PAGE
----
Defense Science Board/Air Force Scientific Advisory Board Joint Task Force. Acquisition of National Security Space Programs. Washington, DC: Office of the Under Secretary of Defense for Acquisition, Technology, and Logistics, May 2003. [Text of this report is available at: http://www.fas.org/spp/military/dsb.pdf]
Steven Aftergood, "Military Space Programs in Disarray," Secrecy News, 5 Sep. 2003, notes that the DSB/AFSCB report finds that there are "systemic problems" in the U.S. military and national security space programs. This includes the conclusion that "the next generation spy satellite program, known as the Future Imagery Architecture, is 'technically flawed' ... and 'not executable.'"
Merle, Renae. "Boeing Satellite Project Criticized: Funding, Delays Concern Panel." Washington Post, 6 Sep. 2003, E1. [http://www.washingtonpost.com]
A report by the Pentagon's Defense Science Board says that Boeing's Future Imagery Architecture [FIA] "project to develop the next generation of spy satellites has been significantly underfunded and has suffered from technical shortcomings." The program "can be 'mitigated sufficiently' to permit" it to continue, "but was 'not executable' as it existed before recent changes." Spokesman Art Haubold said that the NRO "has already addressed many of the concerns raised by the report.... About $4 billion was added to the program in January to initiate changes, including new deadlines and more testing of technology....
"Another program spotlighted by the report, Lockheed Martin's Space Based Infrared-High satellite program [SBIRS], which will act as an early warning system for incoming missiles, 'could be considered a case study for how not to execute a space program,' the report said. The program lacks experienced personnel and has counted on unproven approaches because they promised cost savings, the report said."
See Defense Science Board/Air Force Scientific Advisory Board Joint Task Force, Acquisition of National Security Space Programs (Washington, DC: Office of the Under Secretary of Defense for Acquisition, Technology, and Logistics, May 2003).
Messer, William. "Getting Space-Based ISR Data to Warfighters." Military Review, Nov.-Dec. 2001, 42-45.
Roesler, Gordon, and Allan Steinhardt. "Space-Based Radar Lets the Navy See It All." U.S. Naval Institute Proceedings 128.9 (Sep. 2002): 56-58.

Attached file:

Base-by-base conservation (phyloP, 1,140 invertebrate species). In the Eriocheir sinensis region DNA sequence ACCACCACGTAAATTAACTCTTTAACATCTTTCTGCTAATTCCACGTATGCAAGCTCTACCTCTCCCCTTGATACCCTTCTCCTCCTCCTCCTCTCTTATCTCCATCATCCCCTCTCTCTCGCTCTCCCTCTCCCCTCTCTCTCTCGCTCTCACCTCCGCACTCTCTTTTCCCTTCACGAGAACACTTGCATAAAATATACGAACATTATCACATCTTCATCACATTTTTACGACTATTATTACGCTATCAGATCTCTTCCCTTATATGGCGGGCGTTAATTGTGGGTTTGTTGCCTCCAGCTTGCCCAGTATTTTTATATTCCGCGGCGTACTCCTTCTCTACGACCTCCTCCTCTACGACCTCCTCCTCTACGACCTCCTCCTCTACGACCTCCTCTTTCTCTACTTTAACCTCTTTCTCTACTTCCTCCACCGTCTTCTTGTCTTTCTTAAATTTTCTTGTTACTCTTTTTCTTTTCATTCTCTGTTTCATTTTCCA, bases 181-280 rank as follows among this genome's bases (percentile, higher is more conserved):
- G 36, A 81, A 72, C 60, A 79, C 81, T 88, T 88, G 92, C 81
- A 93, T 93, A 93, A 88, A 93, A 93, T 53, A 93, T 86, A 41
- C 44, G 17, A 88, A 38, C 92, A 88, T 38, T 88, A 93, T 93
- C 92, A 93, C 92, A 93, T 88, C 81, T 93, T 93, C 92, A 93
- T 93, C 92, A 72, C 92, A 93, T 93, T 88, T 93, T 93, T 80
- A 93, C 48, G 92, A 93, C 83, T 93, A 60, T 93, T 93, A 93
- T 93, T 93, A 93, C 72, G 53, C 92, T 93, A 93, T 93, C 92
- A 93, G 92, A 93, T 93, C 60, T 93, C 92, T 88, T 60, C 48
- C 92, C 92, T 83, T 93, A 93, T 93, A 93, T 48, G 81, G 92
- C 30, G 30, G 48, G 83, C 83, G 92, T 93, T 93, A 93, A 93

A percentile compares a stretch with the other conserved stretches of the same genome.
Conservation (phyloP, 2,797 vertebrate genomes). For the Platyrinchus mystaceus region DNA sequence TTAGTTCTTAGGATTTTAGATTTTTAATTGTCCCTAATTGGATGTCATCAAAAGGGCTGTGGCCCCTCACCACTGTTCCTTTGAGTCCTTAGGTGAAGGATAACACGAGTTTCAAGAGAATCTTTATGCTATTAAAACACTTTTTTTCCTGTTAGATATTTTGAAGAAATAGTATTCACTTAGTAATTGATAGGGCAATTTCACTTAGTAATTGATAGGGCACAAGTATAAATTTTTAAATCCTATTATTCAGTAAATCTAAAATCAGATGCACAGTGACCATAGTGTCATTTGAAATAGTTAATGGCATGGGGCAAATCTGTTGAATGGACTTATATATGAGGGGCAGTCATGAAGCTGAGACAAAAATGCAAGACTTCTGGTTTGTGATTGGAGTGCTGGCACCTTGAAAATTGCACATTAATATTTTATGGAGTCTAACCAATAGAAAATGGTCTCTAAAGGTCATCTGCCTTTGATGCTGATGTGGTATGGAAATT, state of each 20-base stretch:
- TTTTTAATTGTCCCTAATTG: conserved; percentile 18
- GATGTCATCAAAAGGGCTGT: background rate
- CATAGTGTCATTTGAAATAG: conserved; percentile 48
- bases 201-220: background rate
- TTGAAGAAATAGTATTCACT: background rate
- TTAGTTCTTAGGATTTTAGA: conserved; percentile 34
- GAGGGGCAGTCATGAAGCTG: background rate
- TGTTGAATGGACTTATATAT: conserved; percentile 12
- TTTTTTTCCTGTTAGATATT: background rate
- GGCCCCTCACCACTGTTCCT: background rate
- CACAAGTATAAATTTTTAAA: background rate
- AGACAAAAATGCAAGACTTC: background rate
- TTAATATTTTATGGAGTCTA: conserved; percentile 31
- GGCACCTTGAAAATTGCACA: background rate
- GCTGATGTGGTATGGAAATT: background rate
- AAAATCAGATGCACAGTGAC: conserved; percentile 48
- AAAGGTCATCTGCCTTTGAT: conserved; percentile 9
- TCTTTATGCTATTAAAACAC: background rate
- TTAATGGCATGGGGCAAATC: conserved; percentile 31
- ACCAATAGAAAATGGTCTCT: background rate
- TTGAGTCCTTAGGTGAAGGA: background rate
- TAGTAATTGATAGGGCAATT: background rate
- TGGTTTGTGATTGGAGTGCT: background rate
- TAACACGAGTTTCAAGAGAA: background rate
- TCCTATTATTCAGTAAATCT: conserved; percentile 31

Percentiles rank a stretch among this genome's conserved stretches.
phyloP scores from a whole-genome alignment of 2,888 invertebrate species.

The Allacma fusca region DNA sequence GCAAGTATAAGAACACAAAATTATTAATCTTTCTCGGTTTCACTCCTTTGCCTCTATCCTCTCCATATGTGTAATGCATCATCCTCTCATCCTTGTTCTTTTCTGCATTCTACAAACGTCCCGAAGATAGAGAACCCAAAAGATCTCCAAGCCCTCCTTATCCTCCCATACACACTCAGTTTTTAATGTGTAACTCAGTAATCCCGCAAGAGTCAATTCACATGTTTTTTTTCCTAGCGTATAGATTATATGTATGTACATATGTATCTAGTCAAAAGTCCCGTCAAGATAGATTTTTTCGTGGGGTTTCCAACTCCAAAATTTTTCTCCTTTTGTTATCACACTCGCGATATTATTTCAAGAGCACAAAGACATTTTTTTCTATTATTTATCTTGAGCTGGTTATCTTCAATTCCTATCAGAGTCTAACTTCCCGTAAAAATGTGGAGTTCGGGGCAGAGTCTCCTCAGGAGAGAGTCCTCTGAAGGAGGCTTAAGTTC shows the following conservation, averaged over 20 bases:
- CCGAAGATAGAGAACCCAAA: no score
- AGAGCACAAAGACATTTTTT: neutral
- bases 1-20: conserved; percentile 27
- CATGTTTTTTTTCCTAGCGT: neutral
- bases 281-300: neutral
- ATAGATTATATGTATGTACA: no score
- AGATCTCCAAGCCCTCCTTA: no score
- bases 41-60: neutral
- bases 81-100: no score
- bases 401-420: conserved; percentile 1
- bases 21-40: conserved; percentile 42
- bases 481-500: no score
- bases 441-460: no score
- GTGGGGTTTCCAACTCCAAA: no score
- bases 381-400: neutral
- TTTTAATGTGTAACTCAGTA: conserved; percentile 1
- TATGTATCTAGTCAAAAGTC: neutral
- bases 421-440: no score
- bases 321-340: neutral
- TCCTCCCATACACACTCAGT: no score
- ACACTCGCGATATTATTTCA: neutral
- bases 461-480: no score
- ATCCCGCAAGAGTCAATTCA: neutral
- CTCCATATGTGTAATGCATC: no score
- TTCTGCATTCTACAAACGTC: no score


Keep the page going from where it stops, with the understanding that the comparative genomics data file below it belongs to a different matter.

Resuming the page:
"Space-based radar could provide a level of awareness that is hundreds of times faster, clearer, and more complete than today's intelligence, surveillance, and reconnaissance (ISR) toolbox."
Ross, William A.
1. "Space Support to the Warrior: The Intelligence Professional's Responsibility." American Intelligence Journal 15, no. 2 (Autumn-Winter 1994): 72-76.
The author concludes that "space warfare has arrived and DESERT STORM was the first space war." To make space work for the intelligence professional in supporting the warfighter "the military intelligence community needs to ... define space war fighting doctrine and vision and ... [develop] a robust and dynamic intelligence-wide training program."
2. "Space Support to the Warfighter." Military Intelligence 21, no. 1 (Jan.-Mar. 1995): 23-25, 53.
"[T]he intelligence community has yet to develop a clear direction, policy, and doctrine regarding space application, system requirements, and training.... Desert Storm proved space-based capabilities are invaluable for threat warning and mission execution.... A significant lesson learned from Desert Storm is the criticality of operational electronic intelligence (ELINT) analysis.... MI professionals ... currently lack the necessary tools and understanding to effectively support the warfighter with space intelligence."
Sweetman, Bill. "Making Sense Out of Military Space." International Defense Review (Sep. 1993): 705-710.
Teets, Peter. "National Security Space in the Twenty-First Century." Air and Space Power Journal 18, no. 2 (Summer 2004): 4-8.
The Air Force Undersecretary and NRO Director writes: "Our challenge lies in shaping a future which will ensure that our space capabilities support tomorrow's successes. To meet that challenge, we will focus on five top priorities: achieving mission success in operations and acquisition, developing and maintaining a team of space professionals, integrating space capabilities for national intelligence and war fighting, producing innovative solutions for the most challenging national security problems, and ensuring freedom of action in space."
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